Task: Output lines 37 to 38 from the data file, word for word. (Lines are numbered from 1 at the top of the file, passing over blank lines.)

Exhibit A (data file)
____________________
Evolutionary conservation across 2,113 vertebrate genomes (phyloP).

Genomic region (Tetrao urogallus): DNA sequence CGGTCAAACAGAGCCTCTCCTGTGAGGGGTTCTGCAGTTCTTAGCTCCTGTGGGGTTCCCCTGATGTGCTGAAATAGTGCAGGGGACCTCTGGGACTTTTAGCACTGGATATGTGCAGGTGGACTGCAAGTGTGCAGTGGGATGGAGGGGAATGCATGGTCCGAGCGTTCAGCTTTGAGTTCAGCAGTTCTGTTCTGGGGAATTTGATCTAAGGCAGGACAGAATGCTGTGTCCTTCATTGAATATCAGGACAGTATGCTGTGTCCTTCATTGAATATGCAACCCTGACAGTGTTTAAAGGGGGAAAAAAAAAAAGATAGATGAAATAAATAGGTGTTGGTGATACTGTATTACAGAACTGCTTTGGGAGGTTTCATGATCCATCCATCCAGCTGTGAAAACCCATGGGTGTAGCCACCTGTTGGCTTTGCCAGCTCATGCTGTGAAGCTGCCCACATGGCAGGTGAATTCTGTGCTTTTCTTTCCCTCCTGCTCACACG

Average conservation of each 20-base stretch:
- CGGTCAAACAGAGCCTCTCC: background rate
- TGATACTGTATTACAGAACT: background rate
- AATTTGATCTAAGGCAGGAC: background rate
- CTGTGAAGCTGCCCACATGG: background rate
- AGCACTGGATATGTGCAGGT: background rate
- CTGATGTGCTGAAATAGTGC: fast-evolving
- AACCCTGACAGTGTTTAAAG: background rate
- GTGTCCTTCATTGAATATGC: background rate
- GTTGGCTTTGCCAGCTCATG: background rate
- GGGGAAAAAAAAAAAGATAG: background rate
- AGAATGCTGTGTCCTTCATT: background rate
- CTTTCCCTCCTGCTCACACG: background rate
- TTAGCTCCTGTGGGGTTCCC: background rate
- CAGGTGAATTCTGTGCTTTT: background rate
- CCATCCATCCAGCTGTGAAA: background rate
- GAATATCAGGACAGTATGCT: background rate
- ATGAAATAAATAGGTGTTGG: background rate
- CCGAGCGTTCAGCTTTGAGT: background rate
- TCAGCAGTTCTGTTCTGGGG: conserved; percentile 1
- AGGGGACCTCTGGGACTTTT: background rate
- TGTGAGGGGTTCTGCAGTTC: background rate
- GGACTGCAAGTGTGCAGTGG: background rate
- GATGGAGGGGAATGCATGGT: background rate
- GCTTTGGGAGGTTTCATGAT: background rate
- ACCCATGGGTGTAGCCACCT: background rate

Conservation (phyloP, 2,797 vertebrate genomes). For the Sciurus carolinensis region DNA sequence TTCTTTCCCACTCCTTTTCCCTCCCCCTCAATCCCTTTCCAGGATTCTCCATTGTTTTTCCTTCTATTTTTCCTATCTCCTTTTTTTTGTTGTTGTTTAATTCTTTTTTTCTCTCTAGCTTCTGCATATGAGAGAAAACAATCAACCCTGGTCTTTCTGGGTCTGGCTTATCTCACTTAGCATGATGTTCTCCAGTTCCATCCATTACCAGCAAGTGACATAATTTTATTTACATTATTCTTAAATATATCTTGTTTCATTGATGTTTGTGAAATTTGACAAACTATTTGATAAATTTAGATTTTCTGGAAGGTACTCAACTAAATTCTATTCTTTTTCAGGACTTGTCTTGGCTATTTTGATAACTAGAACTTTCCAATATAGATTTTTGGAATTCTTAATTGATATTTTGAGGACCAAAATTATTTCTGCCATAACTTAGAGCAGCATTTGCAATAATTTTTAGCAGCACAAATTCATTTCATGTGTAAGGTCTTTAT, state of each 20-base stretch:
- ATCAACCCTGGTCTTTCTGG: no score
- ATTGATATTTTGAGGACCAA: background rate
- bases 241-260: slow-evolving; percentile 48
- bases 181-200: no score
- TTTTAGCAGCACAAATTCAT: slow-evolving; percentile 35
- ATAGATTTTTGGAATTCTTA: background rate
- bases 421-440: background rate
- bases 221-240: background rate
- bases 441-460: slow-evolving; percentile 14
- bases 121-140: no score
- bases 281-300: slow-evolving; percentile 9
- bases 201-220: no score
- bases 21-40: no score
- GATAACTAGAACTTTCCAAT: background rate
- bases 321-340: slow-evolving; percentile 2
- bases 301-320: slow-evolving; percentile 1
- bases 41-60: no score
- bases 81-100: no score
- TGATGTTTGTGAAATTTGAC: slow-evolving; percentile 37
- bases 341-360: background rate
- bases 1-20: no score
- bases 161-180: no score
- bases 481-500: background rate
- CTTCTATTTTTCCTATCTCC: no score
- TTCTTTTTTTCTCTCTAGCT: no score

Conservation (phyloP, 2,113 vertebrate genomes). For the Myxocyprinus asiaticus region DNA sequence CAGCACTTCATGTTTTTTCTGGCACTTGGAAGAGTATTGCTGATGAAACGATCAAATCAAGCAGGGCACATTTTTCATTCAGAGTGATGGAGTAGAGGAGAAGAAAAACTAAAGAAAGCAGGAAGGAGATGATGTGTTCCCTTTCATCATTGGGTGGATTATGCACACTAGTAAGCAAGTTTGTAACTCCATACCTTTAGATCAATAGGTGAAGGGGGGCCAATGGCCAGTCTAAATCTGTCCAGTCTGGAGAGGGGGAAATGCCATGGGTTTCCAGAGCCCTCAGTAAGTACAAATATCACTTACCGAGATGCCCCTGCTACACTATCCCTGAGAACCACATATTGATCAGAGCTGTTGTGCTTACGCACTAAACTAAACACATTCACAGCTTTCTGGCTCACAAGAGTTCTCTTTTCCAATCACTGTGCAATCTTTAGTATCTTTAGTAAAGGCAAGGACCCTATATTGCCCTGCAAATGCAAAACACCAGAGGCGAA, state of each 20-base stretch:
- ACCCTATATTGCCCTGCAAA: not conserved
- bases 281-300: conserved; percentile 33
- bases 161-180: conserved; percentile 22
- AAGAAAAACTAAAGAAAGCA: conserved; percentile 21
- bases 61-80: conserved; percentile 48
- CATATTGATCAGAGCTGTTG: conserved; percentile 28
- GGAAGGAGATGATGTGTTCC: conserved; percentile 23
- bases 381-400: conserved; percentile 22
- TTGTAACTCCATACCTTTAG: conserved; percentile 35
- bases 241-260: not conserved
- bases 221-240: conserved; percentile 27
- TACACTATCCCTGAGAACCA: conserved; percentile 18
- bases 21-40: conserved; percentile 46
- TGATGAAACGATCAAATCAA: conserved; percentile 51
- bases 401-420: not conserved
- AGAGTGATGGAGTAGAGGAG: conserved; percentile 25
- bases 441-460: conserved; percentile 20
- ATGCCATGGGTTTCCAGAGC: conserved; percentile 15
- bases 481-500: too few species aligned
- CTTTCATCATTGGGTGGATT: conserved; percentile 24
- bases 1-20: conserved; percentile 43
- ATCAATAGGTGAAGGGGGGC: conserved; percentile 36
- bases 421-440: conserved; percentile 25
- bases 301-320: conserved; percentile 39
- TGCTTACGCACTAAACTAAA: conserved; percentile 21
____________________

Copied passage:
- bases 221-240: background rate
- bases 441-460: slow-evolving; percentile 14